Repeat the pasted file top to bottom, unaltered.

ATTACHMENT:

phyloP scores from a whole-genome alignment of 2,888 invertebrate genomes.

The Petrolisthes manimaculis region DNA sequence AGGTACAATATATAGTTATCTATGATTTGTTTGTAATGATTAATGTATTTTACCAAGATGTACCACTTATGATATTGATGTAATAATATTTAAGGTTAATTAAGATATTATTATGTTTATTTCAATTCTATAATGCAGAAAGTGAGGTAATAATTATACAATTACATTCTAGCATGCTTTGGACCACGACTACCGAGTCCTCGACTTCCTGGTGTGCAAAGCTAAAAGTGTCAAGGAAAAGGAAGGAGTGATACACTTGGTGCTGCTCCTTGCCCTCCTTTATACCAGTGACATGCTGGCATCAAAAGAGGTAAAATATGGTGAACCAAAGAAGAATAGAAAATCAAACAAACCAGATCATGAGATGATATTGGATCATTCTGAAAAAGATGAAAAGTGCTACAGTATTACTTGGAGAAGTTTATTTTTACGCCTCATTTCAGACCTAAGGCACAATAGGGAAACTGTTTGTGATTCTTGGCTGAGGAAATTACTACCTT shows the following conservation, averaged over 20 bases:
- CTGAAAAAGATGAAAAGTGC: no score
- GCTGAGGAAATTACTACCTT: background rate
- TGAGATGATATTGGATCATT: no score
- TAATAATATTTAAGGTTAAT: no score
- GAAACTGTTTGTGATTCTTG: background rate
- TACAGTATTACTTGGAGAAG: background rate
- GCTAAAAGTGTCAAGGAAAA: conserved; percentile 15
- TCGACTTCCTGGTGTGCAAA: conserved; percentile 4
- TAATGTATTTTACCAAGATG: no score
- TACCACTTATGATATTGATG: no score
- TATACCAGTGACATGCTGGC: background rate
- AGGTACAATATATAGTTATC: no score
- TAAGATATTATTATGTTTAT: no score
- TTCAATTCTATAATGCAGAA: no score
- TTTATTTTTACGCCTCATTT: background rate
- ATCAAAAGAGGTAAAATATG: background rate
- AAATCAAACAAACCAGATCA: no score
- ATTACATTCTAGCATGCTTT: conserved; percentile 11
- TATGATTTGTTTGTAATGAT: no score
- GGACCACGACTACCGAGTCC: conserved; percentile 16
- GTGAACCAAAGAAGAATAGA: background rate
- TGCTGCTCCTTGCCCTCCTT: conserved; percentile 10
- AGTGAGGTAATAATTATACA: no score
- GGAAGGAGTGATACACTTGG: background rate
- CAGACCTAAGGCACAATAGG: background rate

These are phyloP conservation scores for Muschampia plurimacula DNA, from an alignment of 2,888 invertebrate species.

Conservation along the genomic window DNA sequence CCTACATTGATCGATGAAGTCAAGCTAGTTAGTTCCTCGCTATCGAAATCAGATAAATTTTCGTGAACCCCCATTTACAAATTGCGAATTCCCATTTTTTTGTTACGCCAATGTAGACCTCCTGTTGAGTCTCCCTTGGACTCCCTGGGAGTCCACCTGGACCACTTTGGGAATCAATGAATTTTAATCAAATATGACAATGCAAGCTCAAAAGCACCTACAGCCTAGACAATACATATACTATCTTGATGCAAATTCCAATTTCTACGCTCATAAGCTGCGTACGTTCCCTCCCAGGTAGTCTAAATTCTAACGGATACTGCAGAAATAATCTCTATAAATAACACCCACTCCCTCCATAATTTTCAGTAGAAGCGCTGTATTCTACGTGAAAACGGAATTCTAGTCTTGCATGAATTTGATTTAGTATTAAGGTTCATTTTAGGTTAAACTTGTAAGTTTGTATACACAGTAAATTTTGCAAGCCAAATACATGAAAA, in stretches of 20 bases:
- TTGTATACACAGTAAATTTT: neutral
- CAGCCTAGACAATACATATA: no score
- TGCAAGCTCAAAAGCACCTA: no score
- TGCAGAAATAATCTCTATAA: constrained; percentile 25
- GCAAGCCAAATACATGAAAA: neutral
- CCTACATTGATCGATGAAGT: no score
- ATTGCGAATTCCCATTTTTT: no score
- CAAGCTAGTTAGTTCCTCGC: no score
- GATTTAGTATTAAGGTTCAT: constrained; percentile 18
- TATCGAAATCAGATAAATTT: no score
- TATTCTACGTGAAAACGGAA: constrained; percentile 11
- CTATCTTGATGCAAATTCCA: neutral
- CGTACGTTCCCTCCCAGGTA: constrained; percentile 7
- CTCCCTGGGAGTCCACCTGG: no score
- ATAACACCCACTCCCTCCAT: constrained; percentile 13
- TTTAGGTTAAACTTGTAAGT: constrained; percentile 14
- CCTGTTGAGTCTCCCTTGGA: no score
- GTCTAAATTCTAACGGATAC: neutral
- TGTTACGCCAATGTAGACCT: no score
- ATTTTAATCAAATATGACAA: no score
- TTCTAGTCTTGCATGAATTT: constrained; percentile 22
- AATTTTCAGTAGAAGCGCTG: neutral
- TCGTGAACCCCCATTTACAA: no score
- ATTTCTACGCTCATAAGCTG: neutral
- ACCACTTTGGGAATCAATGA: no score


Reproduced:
phyloP scores from a whole-genome alignment of 2,888 invertebrate genomes.

The Petrolisthes manimaculis region DNA sequence AGGTACAATATATAGTTATCTATGATTTGTTTGTAATGATTAATGTATTTTACCAAGATGTACCACTTATGATATTGATGTAATAATATTTAAGGTTAATTAAGATATTATTATGTTTATTTCAATTCTATAATGCAGAAAGTGAGGTAATAATTATACAATTACATTCTAGCATGCTTTGGACCACGACTACCGAGTCCTCGACTTCCTGGTGTGCAAAGCTAAAAGTGTCAAGGAAAAGGAAGGAGTGATACACTTGGTGCTGCTCCTTGCCCTCCTTTATACCAGTGACATGCTGGCATCAAAAGAGGTAAAATATGGTGAACCAAAGAAGAATAGAAAATCAAACAAACCAGATCATGAGATGATATTGGATCATTCTGAAAAAGATGAAAAGTGCTACAGTATTACTTGGAGAAGTTTATTTTTACGCCTCATTTCAGACCTAAGGCACAATAGGGAAACTGTTTGTGATTCTTGGCTGAGGAAATTACTACCTT shows the following conservation, averaged over 20 bases:
- CTGAAAAAGATGAAAAGTGC: no score
- GCTGAGGAAATTACTACCTT: background rate
- TGAGATGATATTGGATCATT: no score
- TAATAATATTTAAGGTTAAT: no score
- GAAACTGTTTGTGATTCTTG: background rate
- TACAGTATTACTTGGAGAAG: background rate
- GCTAAAAGTGTCAAGGAAAA: conserved; percentile 15
- TCGACTTCCTGGTGTGCAAA: conserved; percentile 4
- TAATGTATTTTACCAAGATG: no score
- TACCACTTATGATATTGATG: no score
- TATACCAGTGACATGCTGGC: background rate
- AGGTACAATATATAGTTATC: no score
- TAAGATATTATTATGTTTAT: no score
- TTCAATTCTATAATGCAGAA: no score
- TTTATTTTTACGCCTCATTT: background rate
- ATCAAAAGAGGTAAAATATG: background rate
- AAATCAAACAAACCAGATCA: no score
- ATTACATTCTAGCATGCTTT: conserved; percentile 11
- TATGATTTGTTTGTAATGAT: no score
- GGACCACGACTACCGAGTCC: conserved; percentile 16
- GTGAACCAAAGAAGAATAGA: background rate
- TGCTGCTCCTTGCCCTCCTT: conserved; percentile 10
- AGTGAGGTAATAATTATACA: no score
- GGAAGGAGTGATACACTTGG: background rate
- CAGACCTAAGGCACAATAGG: background rate

These are phyloP conservation scores for Muschampia plurimacula DNA, from an alignment of 2,888 invertebrate species.

Conservation along the genomic window DNA sequence CCTACATTGATCGATGAAGTCAAGCTAGTTAGTTCCTCGCTATCGAAATCAGATAAATTTTCGTGAACCCCCATTTACAAATTGCGAATTCCCATTTTTTTGTTACGCCAATGTAGACCTCCTGTTGAGTCTCCCTTGGACTCCCTGGGAGTCCACCTGGACCACTTTGGGAATCAATGAATTTTAATCAAATATGACAATGCAAGCTCAAAAGCACCTACAGCCTAGACAATACATATACTATCTTGATGCAAATTCCAATTTCTACGCTCATAAGCTGCGTACGTTCCCTCCCAGGTAGTCTAAATTCTAACGGATACTGCAGAAATAATCTCTATAAATAACACCCACTCCCTCCATAATTTTCAGTAGAAGCGCTGTATTCTACGTGAAAACGGAATTCTAGTCTTGCATGAATTTGATTTAGTATTAAGGTTCATTTTAGGTTAAACTTGTAAGTTTGTATACACAGTAAATTTTGCAAGCCAAATACATGAAAA, in stretches of 20 bases:
- TTGTATACACAGTAAATTTT: neutral
- CAGCCTAGACAATACATATA: no score
- TGCAAGCTCAAAAGCACCTA: no score
- TGCAGAAATAATCTCTATAA: constrained; percentile 25
- GCAAGCCAAATACATGAAAA: neutral
- CCTACATTGATCGATGAAGT: no score
- ATTGCGAATTCCCATTTTTT: no score
- CAAGCTAGTTAGTTCCTCGC: no score
- GATTTAGTATTAAGGTTCAT: constrained; percentile 18
- TATCGAAATCAGATAAATTT: no score
- TATTCTACGTGAAAACGGAA: constrained; percentile 11
- CTATCTTGATGCAAATTCCA: neutral
- CGTACGTTCCCTCCCAGGTA: constrained; percentile 7
- CTCCCTGGGAGTCCACCTGG: no score
- ATAACACCCACTCCCTCCAT: constrained; percentile 13
- TTTAGGTTAAACTTGTAAGT: constrained; percentile 14
- CCTGTTGAGTCTCCCTTGGA: no score
- GTCTAAATTCTAACGGATAC: neutral
- TGTTACGCCAATGTAGACCT: no score
- ATTTTAATCAAATATGACAA: no score
- TTCTAGTCTTGCATGAATTT: constrained; percentile 22
- AATTTTCAGTAGAAGCGCTG: neutral
- TCGTGAACCCCCATTTACAA: no score
- ATTTCTACGCTCATAAGCTG: neutral
- ACCACTTTGGGAATCAATGA: no score